Abnormalities in visually guided saccades suggest corticofugal dysregulation in never-treated schizophrenia

Article (PDF Available)inBiological Psychiatry 57(2):145-54 · February 2005with37 Reads
DOI: 10.1016/j.biopsych.2004.10.024 · Source: PubMed
Abstract
Previous studies have reported intact visually guided saccades in schizophrenia, but these are limited by potential acute and long-term pharmacological treatment effects, small sample sizes, and a failure to follow patients over time. Visually guided saccades were examined in 44 antipsychotic-naive patients experiencing their first episode of schizophrenia prior to treatment and again after 6, 26, and 52 weeks of antipsychotic treatment. Thirty-nine matched healthy individuals were followed over the same period. Before treatment, patients showed faster saccade latencies to unpredictable visual targets, suggesting reduced inhibitory regulation of brainstem saccade generators by neocortical attentional systems. Risperidone treatment reduced this deficit, suggesting a facilitation of attentional function, but haloperidol treatment did not. However, there was also a modest decline in saccade accuracy after risperidone treatment. The ability to sustain fixation of static central and peripheral targets was unimpaired before and after treatment. These findings provide evidence for impairments in neocortical attentional systems that cause reduced corticofugal regulation of brainstem systems in schizophrenia. This dysfunction appears to be minimized by the atypical antipsychotic risperidone but at the cost of a subtle reduction in saccade accuracy, possibly mediated via adverse effects on cerebellar vermis function.

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Available from: John A Sweeney, Jan 02, 2014
    • "Although no eye movement recordings were carried out in the present study, their contribution to the results can be considered through the available literature. As regards schizophrenia , it is generally agreed that pro-saccades and fixation are not impaired (Hutton, Joyce, Barnes, & Kennard, 2002; Reilly, Harris, Keshavan, & Sweeney, 2005). However, oculomotor disturbances have been evidenced in more complex tasks requiring scanning of visual scenes (Delerue, Hayhoe, & Boucart, 2013; Sprenger et al., 2013) or during left-to-right scanning, like in reading (Whitford et al., 2013). "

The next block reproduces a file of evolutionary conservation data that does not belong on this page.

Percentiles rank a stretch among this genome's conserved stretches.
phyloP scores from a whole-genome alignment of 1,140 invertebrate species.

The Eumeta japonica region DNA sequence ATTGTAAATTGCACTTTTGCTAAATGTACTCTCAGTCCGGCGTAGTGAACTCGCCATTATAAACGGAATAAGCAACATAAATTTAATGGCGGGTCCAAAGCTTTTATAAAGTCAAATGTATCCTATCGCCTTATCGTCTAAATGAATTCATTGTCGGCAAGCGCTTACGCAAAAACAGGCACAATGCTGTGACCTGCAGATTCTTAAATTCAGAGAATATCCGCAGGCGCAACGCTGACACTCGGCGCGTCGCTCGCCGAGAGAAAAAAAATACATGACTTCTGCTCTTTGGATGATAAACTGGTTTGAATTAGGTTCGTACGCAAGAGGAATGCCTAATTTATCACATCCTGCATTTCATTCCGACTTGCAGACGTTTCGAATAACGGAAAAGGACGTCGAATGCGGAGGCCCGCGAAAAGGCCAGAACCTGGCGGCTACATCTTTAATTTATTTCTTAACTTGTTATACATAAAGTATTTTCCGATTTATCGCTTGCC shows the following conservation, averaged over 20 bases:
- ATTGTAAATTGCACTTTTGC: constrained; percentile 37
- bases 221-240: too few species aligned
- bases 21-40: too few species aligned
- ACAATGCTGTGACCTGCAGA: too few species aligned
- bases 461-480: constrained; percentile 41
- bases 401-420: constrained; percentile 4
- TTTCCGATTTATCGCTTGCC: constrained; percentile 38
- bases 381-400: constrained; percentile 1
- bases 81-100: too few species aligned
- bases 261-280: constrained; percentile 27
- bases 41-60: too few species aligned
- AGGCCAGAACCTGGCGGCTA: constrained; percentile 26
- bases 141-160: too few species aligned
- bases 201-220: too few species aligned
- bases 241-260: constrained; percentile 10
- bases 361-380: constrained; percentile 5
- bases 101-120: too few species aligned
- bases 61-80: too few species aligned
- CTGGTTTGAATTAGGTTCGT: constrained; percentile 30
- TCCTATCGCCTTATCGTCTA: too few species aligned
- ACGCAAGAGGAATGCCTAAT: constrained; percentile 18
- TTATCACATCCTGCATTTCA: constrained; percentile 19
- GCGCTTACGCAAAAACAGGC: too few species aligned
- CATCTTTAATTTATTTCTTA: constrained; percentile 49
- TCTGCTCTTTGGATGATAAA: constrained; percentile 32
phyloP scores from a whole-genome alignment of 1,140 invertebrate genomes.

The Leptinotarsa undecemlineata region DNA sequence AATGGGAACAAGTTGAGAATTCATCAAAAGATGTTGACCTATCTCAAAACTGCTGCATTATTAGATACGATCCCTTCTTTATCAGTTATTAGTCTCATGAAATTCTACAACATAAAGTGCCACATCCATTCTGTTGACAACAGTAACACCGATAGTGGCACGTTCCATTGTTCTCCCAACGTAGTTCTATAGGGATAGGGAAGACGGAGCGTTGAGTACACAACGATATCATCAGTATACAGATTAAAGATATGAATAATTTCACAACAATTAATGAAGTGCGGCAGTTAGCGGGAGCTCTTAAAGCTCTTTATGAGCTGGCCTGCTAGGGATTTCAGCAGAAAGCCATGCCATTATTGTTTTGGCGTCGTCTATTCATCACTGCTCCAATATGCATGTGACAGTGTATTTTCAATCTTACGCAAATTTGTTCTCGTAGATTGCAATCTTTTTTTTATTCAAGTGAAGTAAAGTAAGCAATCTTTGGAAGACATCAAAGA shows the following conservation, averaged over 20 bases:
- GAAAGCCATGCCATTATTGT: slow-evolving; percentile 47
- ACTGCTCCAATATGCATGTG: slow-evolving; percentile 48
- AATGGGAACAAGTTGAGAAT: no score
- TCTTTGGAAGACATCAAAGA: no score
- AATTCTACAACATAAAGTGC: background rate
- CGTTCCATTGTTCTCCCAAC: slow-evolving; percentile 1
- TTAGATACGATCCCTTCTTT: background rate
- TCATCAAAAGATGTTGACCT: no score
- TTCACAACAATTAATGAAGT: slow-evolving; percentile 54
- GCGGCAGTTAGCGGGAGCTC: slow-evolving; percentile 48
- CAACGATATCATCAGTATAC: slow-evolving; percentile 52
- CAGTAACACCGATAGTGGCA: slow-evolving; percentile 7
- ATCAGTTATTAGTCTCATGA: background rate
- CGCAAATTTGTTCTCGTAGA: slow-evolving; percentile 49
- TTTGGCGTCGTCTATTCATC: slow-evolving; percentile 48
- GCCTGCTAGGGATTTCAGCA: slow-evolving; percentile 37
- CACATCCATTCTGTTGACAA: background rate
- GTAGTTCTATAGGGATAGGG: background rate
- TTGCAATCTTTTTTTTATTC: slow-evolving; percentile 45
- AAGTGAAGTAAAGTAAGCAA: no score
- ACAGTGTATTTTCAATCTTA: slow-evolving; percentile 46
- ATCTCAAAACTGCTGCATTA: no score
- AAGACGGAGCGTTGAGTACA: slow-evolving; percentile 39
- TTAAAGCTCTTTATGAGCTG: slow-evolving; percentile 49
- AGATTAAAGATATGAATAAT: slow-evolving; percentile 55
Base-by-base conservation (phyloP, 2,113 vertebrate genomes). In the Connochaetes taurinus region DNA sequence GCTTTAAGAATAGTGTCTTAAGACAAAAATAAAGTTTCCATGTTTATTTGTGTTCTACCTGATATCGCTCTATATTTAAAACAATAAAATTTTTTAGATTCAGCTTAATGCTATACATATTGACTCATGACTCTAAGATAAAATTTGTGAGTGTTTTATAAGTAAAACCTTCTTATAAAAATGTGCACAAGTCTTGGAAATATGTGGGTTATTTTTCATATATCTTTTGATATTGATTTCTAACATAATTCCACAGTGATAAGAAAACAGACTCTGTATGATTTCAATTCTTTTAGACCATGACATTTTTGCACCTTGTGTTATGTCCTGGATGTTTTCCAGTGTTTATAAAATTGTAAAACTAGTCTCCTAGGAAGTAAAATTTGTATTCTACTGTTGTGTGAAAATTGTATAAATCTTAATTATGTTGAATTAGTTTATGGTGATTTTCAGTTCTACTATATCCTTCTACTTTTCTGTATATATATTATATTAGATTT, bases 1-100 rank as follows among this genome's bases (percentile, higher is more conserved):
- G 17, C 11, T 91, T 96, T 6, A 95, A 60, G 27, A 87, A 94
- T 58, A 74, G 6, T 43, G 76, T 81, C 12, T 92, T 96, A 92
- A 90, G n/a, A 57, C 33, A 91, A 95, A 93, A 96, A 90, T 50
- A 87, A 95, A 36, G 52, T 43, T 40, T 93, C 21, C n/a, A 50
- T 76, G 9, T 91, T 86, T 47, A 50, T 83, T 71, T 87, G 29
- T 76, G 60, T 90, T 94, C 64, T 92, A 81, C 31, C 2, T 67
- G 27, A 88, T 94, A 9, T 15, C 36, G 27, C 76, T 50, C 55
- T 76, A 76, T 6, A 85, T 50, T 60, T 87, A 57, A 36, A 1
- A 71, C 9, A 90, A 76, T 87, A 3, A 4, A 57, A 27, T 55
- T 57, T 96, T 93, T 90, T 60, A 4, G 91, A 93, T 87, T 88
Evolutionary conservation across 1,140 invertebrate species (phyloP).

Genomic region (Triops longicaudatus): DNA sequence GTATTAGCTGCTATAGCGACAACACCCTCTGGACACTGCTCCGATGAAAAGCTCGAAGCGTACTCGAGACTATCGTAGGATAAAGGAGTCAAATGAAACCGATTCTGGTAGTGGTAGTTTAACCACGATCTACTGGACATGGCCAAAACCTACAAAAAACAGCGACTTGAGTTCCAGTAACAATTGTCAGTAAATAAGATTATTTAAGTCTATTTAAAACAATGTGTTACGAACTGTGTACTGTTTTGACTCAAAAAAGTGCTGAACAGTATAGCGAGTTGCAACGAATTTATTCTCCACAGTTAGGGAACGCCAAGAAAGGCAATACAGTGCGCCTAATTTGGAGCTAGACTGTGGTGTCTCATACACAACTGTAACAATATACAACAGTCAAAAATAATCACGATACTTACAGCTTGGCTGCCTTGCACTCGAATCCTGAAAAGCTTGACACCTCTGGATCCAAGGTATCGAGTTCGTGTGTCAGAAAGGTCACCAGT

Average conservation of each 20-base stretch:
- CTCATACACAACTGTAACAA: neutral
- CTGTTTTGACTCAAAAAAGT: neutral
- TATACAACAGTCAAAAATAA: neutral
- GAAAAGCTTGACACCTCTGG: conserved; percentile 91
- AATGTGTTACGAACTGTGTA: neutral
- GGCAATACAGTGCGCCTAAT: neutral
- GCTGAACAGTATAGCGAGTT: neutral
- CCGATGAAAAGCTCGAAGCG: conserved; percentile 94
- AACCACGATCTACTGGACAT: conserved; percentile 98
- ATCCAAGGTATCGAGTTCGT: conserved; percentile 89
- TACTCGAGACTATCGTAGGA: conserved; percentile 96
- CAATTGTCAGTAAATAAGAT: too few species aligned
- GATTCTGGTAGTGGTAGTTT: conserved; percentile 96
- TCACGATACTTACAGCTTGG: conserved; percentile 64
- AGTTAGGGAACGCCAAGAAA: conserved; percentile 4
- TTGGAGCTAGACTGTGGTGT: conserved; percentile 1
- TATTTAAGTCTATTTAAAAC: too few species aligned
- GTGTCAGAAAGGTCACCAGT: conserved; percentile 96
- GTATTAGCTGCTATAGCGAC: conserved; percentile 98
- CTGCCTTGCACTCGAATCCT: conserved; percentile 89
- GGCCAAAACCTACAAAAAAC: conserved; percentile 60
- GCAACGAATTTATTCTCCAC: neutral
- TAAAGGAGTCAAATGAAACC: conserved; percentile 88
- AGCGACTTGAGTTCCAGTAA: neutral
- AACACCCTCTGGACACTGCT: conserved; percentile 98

Full-text · Article · Dec 2015 · Frontiers in Neuroscience
    • "Studies of oculomotor control may be highly informative regarding cerebellar function in ASD owing to their well-defined neurophysiological substrates, quantitative nature, high degree of heritability (Bell et al., 1994), and stability over time (Yee et al., 1998; Reilly et al., 2005; Irving et al., 2006; Lencer et al., 2008). Abnormalities of eye gaze also are part of the diagnostic criteria for ASD, and while these deficits have been well studied during social interactions, it is possible that more fundamental and earlier emerging alterations of oculomotor control could contribute to atypical patterns of eye gaze coordination among affected children (Bryson et al., 2007; Elison et al., 2013). "